BALTIMORE (WJZ) — Towing the line. Maryland already requires drivers to change lanes or slow down for emergency vehicles stopped, standing or parked on highways.
Pat Warren reports a new law puts tow trucks in that “move over” category.
Dominic Taylor has been answering AAA emergency calls for 10 years. Just last week, a tow truck operator was hit and killed assisting a customer in Virginia.
“Traffic is most dangerous when you’re on the interstate. You always have to be aware of your surroundings. You never know what people are going to do,” Taylor said.
The hit-and-run death of tow operator James Scheiber three years ago inspired his wife Jenna to lobby for a “move over” law for tow trucks.
“I think people are good. They would do it if they knew they were supposed to,” said Jenna Schreiber.
“Move over” was one of hundreds of bills signed into law Monday.
“I’ve had cars come really close to me where it was really uncomfortable, but thank goodness for the new law. Maybe people will pay more attention these days,” Taylor said.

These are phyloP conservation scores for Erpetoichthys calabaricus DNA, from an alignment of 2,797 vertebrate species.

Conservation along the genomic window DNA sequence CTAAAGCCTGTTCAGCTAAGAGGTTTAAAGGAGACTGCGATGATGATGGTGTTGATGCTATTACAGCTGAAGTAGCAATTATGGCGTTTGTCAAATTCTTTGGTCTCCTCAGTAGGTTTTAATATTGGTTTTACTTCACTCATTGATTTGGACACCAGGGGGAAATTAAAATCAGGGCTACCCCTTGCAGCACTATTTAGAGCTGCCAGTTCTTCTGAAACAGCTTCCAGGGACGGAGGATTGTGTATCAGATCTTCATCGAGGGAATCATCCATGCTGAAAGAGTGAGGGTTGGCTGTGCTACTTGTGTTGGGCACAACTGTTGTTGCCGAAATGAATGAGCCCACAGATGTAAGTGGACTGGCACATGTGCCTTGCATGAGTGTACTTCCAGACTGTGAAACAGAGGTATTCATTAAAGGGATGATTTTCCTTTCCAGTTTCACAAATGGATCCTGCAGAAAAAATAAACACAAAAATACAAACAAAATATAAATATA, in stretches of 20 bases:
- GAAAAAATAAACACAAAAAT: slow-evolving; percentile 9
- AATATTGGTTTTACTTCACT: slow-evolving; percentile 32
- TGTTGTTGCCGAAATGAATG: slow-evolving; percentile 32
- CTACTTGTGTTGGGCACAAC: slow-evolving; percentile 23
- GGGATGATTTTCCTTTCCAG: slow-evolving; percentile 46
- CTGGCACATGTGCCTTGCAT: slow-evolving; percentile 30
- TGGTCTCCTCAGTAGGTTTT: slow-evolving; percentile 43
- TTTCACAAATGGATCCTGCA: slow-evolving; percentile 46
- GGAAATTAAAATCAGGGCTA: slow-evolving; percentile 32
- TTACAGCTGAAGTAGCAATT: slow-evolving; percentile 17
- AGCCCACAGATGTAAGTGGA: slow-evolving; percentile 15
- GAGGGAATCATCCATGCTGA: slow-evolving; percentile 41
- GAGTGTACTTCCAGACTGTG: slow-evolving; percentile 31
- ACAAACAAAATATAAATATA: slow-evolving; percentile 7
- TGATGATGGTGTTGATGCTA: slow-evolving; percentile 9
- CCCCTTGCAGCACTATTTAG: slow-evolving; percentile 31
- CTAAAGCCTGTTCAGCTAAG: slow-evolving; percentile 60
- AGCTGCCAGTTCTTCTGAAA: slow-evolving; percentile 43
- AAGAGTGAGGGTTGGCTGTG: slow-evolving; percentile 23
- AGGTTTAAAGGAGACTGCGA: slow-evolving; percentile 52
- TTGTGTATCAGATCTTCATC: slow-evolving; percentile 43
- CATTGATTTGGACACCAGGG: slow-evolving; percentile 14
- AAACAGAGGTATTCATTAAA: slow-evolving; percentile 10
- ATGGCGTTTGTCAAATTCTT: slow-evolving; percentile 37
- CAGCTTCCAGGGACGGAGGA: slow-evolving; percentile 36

“I saw the headlights and said, `This guy’s not going to stop,'” said Scott Kowalewski, AAA Fleet Safety.
Kowalewski is a former state trooper who was rear-ended while investigating an accident. The law was originally passed to protect police and emergency responders. He is now a safety coordinator for AAA.
“Our goal at the end of the day is to have our tow truck drivers and our members arrive home safely to their family and friends,” he said.
The new law takes effect Oct. 1.
The move over law for police and emergency vehicles has been in effect since 2010.
Other Local News:
- Large Crowd Rally in Annapolis Amid City Schools Budget Shortfall
- Student Arrested After Bringing Gun To Perry Hall High School
- 3 Hospitalized, Including 2 Teens, After Broad Daylight Shooting In Brooklyn
- Mt. Airy Home Go Up in Flames
- Hogan’s Legislative Priorities Go To Committees